Saturday, May 19, 2007

Does Showing the US Its Anti-Satellite Technology Help China in Dealing with the Taiwan Issue?

Something that came up in a discussion I took part in the other day continues to bug me, so here it is:

It happens that the talk turned to the Chinese military, where it came out that there is a considerable amount of diversity in strategic thinking in the PLA, and their officials are increasingly more willing to talk openly about their own views. This means that we will hear things from time to time that can be alarming in of itself, but all in all, it's a welcome development. Nothing came out during the discussions, though, that suggested there has been any thought of softening their stance on Taiwan, and therein lies the rub.

China is not tipping its hand on why it blew up its satellite, but the general assumption, which did not go challenged in the discussions, is that China, in a much weaker military position than the US, both overall and, most critically, vis-à-vis Taiwan, and that this situation will not change in the forseeable future. This forces China in the case of open conflict with the US over Taiwan to rely heavily on (what people who know more than I do call) asymmetric warfare. From that point of view, knocking out the US satellite communications system would be a most cost-effective option. And you don't have to agree with China to understand where they are coming from, given that the Taiwanese leadership, for better or worse, has been doing far more to raise tension. The following excerpt from a WaPo article published soon after the incident is but one of many sources that cover this matter:

With the U.S. military heavily reliant on satellites for reconnaissance, navigation, weapons guidance systems and anti-missile defenses, China's ability to shoot down satellites could pose an added threat in the event of hostilities over Taiwan. In addition, China's newly demonstrated ability could threaten Taiwanese satellites monitoring Chinese short- and medium-range missile deployments along the Taiwan Strait.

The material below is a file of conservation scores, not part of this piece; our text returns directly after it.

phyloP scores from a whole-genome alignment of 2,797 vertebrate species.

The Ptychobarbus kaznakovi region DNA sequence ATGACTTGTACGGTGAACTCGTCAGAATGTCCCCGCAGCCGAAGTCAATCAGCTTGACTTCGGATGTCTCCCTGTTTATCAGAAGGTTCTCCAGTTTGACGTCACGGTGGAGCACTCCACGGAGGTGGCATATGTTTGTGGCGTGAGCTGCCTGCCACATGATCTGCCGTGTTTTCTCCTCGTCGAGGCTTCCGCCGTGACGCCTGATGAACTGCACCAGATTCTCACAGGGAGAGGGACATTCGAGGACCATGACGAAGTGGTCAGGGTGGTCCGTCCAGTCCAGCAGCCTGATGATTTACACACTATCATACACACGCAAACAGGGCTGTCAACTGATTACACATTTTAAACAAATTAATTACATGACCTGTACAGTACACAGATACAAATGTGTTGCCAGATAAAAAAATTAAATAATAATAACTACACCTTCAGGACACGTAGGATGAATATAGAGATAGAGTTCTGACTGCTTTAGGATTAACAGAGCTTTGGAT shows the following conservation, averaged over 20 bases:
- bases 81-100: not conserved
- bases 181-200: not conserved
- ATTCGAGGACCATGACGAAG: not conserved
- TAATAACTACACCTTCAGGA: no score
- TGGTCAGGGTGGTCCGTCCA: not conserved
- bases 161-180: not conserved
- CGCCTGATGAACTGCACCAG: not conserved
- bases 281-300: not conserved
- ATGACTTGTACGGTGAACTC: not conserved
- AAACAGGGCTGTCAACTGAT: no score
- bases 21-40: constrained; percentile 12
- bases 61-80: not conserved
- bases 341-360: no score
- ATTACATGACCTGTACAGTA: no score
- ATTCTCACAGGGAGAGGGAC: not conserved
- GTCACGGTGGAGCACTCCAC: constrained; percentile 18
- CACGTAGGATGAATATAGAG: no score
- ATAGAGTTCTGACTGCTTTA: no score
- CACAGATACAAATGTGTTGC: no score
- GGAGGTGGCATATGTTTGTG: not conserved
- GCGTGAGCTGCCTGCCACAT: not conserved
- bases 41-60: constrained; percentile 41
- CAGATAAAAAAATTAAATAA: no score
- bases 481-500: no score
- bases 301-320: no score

My point is the following:

Destroying the US military intelligence and communications satellite system will close off a whole range of options that would be available with good intelligence and weapons guidance. But it will put the US in a bind, a fold-or-all-in choice between acquiescence and massive use of force. As was suggested at the discussions, it could become tempting at an earlier point in a conflict for the US to strike preemptively so that it would not have to be faced with such an unpalatable situation. In other words, China may have inadvertently chosen an extremely high-risk, high-return strategy for itself. By putting US on notice, it may have closed off its own options as well. Has the Chinese military given thought to this?

What do you think?


Biby Cletus said...

Cool blog, i just randomly surfed in, but it sure was worth my time, will be back

Deep Regards from the other side of the Moon

Biby Cletus

Jun Okumura said...

Thank you, Biby, for looking in. But "other side of the Moon"? Looks more like an alternative universe. And a well-populated universe at that. Good for you.